Shortly after Germany retaliated to Trump's overnight press attack, when German economy minister Sigmar Gabriel said on Monday morning that Germans would gladly buy US automobiles if only America could "build better cars", and that - responding to Trump's criticism of Germany's "catastrophic" refugee policy - he said there "is a link between America’s flawed interventionist policy, especially the Iraq war, and the [European] refugee crisis", Merkel fired her own shot across the bow of Trump's proposed protectionism, when she told industry leaders late on Monday that she would remain committed to free trade, rebutting Trump's comments about a border taxes on car imports.
Taking advantage of the anti-populist wave stirred by Trump, Merkel, speaking to the German Chamber of Commence and Industry in Cologne, urged industry leaders to remain supportive of the German government in the forthcoming Brexit negotiations between Britain and the European Union. "We can't let anyone divide us," she said quoted by Reuters.
As far as free trade and open markets go, Merkel told the industrialists her government was prepared to fight to preserve them.
"We've got to fight this battle, if for no other reason than principle," Merkel said, referring to Germany's commitment to the free trade, and asking German business to "join her in defending liberal democracy and trade", saying “in every generation one has to fight for one’s ideals.”
"I'm ready for that," Merkel added.
“I have the impression that we are once again at a crossroads,” Merkel tells a business chamber gala in Cologne, hinting at an ideological crusade to rid the world of backward-looking protectionists.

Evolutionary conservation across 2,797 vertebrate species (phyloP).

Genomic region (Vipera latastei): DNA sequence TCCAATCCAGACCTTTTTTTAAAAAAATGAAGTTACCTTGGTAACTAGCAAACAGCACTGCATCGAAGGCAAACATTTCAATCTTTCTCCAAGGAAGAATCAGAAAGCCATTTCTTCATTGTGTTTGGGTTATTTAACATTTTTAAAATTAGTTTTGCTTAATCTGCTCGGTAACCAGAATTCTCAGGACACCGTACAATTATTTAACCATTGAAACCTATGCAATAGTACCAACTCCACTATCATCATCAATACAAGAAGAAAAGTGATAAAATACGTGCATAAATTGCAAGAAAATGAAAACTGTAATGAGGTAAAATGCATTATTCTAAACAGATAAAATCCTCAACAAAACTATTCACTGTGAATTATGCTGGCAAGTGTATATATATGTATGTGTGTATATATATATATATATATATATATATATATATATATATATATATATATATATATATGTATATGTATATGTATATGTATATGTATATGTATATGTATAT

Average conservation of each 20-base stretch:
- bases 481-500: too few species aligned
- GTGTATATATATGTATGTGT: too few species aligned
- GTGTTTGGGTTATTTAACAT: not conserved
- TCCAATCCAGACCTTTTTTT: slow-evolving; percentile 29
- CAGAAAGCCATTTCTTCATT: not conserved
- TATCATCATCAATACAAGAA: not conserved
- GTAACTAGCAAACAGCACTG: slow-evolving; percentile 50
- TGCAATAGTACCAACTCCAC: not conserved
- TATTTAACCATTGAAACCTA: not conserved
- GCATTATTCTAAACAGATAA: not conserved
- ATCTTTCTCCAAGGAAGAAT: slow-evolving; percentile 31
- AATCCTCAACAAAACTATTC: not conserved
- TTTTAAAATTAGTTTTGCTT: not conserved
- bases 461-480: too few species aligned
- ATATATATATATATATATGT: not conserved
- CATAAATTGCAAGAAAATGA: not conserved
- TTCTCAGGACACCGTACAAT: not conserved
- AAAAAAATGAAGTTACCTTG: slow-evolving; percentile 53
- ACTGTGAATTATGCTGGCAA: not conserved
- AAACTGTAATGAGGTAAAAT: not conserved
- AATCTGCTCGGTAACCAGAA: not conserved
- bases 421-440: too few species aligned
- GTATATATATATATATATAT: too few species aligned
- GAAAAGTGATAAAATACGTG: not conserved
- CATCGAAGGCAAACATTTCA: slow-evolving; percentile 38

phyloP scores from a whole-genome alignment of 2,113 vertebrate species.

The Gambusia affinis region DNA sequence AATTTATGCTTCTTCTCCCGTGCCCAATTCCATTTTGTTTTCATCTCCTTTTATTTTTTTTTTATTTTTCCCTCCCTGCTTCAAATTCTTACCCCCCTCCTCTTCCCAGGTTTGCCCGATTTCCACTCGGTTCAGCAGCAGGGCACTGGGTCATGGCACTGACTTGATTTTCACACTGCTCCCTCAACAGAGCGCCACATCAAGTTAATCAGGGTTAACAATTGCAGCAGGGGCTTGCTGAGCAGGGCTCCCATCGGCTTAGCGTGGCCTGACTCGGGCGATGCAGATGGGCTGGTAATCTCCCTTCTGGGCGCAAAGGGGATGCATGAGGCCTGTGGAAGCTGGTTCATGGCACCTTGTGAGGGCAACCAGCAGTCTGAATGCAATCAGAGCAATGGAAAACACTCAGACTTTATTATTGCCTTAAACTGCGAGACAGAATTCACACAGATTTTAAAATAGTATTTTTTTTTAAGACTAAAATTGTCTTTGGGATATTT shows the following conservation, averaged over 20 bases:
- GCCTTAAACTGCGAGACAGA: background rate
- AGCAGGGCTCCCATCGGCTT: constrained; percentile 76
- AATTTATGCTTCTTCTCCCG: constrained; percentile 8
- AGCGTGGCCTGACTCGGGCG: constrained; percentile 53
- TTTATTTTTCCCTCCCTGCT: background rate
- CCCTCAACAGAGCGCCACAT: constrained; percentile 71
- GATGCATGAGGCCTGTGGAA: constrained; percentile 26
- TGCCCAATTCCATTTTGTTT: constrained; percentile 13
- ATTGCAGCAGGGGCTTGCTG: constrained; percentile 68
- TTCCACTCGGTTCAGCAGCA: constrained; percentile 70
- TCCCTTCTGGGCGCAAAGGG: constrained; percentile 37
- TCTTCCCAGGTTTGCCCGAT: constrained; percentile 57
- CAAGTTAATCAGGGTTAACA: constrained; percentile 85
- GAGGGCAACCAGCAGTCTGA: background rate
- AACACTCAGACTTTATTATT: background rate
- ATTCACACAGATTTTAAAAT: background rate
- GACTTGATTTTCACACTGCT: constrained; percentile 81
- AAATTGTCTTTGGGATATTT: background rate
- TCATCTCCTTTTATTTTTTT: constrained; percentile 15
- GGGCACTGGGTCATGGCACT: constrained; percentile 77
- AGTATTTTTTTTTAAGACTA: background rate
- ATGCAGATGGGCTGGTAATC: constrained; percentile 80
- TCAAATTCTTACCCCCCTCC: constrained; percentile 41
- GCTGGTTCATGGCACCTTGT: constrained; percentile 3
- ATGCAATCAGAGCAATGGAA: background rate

Indeed, she then said that halting protectionism is part of the struggle, and would not give up on free-trade deals with the U.S. “I have a lot of resolve, but the number of doubters is growing,” says she’s “deeply convinced” that “embracing competition rather eliminating it is best for human development and for prosperity in Germany.”
Needless to say, Merkel has never met anyone quite like Trump.
She then appealed to the audience to resist giving up those principles “too hastily for reasons of short-term gain."
Merkel echoed words from her Finance Minister Wolfgang Schaeuble earlier on Monday, who issued a not so thinly veiled warning to Trump over the dangers of protectionist trade policies.
"Whoever wants growth - and I trust this administration will be a growth-friendly one - must be in favor of open markets," Schaeuble told the Wall Street Journal in an interview. "Protectionism can afford short-term advantages but is almost always damaging in the long term."
Of course, Keynes himself said the same thing about Keynesian economics, the bedrock of all modern economic thinking, but that's a different topic.
As for Germany and its preparedness for an "ideological" crusade against Trump and the world's protectionists, be careful what you wish for.